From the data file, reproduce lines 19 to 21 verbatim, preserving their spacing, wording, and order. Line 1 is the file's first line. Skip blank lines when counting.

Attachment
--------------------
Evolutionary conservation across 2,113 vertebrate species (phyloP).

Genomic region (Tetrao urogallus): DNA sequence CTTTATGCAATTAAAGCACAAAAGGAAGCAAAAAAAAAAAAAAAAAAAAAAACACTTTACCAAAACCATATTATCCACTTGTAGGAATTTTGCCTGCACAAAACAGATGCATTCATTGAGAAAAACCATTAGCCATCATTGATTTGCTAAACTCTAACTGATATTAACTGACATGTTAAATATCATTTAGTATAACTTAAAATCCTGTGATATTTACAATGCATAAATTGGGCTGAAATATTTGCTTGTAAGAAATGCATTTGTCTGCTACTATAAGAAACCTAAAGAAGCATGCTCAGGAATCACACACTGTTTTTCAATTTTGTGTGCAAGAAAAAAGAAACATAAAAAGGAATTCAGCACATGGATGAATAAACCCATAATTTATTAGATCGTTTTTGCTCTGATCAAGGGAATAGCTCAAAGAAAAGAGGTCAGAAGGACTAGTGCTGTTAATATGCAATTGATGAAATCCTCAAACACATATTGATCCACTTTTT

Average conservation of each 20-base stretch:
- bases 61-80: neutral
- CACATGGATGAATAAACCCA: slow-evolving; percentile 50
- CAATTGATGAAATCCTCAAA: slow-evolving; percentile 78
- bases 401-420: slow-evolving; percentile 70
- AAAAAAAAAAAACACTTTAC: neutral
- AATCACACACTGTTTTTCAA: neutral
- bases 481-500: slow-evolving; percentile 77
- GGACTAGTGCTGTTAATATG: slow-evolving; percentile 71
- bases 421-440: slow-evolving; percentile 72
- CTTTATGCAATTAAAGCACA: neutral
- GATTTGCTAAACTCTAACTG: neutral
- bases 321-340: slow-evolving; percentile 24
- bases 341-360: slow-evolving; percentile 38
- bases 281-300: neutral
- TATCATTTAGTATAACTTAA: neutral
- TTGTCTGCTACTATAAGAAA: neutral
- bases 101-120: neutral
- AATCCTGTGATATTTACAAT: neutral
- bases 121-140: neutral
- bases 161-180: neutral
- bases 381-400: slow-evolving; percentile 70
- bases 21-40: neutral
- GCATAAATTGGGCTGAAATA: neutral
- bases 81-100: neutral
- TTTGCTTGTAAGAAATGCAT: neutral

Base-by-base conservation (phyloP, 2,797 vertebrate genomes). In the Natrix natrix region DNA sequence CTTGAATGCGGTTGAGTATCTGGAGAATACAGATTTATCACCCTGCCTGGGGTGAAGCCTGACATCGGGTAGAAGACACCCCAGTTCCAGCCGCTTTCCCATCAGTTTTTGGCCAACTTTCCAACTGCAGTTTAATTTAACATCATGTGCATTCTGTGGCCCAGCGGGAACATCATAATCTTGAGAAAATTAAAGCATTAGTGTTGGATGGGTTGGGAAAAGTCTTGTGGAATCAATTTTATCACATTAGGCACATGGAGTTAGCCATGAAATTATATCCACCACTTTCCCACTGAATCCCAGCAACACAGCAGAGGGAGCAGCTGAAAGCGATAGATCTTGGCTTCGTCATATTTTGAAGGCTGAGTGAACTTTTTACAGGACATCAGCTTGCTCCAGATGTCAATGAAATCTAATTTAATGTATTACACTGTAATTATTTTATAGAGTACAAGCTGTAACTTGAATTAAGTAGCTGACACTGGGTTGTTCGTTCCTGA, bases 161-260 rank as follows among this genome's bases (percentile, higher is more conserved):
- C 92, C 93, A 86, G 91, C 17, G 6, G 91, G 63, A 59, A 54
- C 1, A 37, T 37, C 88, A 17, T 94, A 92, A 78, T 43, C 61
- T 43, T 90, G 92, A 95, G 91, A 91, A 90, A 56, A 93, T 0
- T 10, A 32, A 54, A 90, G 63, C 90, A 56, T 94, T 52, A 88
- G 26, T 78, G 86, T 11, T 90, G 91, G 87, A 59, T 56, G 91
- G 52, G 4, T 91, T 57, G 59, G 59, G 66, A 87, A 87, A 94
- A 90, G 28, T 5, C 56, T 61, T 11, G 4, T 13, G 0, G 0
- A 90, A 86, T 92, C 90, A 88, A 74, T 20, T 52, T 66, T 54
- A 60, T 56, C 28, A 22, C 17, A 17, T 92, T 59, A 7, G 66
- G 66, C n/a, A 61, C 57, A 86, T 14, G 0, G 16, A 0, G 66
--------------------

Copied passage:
- TTGTCTGCTACTATAAGAAA: neutral
- bases 101-120: neutral
- AATCCTGTGATATTTACAAT: neutral